All the choices are yours. For now.

You need to be absolutely ruthless on your writing if you are going to make the work stronger. If you are unsure how to do this take an editing course, read a book on developmental/structural editing, join as many writers groups online as you can and see if you can find a good but reasonably priced professional editor who specialises in your genre/sub-genre to assist you with this very important edit stage. Before you do hire someone check out what books they’ve edited. Published books, that is. Even on Kindle. That way you can use Amazon’s search engine to read the first 10% of them for free. If you like what you read and you feel that you would buy that book then hire the editor. Some editors will, for a small fee, show you how they would edit your first few chapters and give feedback to you. This can save you a lot of tears and cash. If you cannot take constructive and/or professional criticism of your paper baby then you are going to waste a lot of time sobbing in your garret. Professional writers have their full, in contract, manuscripts rejected all the time. Sometimes even endless rewrites don’t make the editors happy and the contracted writer has to write an entire new novel. Writing is rewriting. Nothing is truer in this game. 

You just have to trust your editor and hopefully you have found one you’re happy to work with on Draft Zero. Nb if you feel very very strongly that a note is somehow wrong then discuss it with them and then chose to accept that one or ignore it, but don’t ignore too many of them, you hired the editor for a reason remember. They have a professional detachment from your novel which brings clarity and focus to the narrative. Frankly, you do not.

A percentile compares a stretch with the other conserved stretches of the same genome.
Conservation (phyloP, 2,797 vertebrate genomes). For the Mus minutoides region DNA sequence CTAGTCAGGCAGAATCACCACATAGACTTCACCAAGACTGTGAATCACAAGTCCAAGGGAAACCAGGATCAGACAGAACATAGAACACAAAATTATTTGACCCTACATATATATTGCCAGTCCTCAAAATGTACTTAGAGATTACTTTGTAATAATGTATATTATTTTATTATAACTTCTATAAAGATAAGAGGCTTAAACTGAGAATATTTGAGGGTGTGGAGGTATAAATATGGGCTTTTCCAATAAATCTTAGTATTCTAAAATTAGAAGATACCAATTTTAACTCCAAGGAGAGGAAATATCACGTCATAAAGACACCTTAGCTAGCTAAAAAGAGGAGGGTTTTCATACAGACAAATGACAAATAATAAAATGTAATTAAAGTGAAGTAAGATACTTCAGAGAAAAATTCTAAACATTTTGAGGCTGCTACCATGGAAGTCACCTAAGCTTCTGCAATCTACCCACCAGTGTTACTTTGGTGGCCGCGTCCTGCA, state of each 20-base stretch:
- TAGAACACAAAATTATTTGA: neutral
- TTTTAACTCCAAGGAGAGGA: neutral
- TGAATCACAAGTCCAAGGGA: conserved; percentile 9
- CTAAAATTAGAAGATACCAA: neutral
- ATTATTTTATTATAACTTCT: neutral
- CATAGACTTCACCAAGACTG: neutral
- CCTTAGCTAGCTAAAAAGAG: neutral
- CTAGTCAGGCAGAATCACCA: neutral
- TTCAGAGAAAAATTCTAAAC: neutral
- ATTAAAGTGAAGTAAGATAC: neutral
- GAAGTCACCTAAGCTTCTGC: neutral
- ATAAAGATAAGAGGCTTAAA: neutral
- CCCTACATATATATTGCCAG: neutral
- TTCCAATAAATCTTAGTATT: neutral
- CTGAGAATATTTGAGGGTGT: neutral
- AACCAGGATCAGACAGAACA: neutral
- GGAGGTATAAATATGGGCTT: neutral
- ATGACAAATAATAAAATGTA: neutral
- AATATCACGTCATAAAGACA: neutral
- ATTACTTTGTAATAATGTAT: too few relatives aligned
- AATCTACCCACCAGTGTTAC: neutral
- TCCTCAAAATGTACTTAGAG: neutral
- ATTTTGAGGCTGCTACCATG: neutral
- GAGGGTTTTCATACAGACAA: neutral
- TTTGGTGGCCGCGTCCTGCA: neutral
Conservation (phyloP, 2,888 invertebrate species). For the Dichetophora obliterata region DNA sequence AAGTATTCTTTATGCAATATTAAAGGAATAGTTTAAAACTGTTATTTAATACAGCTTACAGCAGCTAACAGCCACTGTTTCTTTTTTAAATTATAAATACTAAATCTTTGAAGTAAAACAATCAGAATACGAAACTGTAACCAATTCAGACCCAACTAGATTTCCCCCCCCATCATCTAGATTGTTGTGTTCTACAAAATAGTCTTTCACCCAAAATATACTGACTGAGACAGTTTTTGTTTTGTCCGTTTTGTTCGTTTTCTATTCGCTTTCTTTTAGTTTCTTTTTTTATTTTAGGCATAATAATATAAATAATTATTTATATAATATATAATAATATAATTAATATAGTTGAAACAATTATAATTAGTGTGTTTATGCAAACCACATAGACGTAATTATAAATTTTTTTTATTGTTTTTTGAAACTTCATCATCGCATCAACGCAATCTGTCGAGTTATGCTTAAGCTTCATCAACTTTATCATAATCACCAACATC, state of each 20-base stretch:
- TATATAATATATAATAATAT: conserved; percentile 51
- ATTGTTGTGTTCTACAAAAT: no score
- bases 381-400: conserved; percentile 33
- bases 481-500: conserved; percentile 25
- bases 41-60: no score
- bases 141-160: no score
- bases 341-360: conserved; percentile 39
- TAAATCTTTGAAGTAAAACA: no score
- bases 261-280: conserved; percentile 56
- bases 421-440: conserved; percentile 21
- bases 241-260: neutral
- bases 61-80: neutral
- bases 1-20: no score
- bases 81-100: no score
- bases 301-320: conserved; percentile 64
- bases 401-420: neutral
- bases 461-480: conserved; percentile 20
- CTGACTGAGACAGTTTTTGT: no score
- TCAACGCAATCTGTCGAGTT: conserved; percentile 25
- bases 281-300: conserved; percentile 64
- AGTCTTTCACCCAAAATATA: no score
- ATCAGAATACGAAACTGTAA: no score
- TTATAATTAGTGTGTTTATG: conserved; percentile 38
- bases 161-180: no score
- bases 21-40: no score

Once you have rewritten your novel, a process which can take days or years depending on the volume of notes and your available time to work on it, then the book goes to the copy editor. Yes, even though you are only going to send the first three chapters to the agents of your choice you are going to get it all copy-edited now. Once you get the copy-edits back this might again take days or weeks of your time to wade through all your crimes against grammar and offences against the English language and press accept on the copy editor’s changes. It’s really important to have the book copy-edited because you hope, surely, that the agent is going to love it so much that once they have read it, they are instantly going to press the reply button and ask you to send the full manuscript asap. An agent is not going to be very impressed if the submitted excerpt is riddled with errors. So, spend the time and resources to ensure you give yourself the very best chance of success.

Don’t wait for the phone to ring, get cracking on the next task in the Find an Agent Challenge

Next week in Part Two: How to find the agent for you.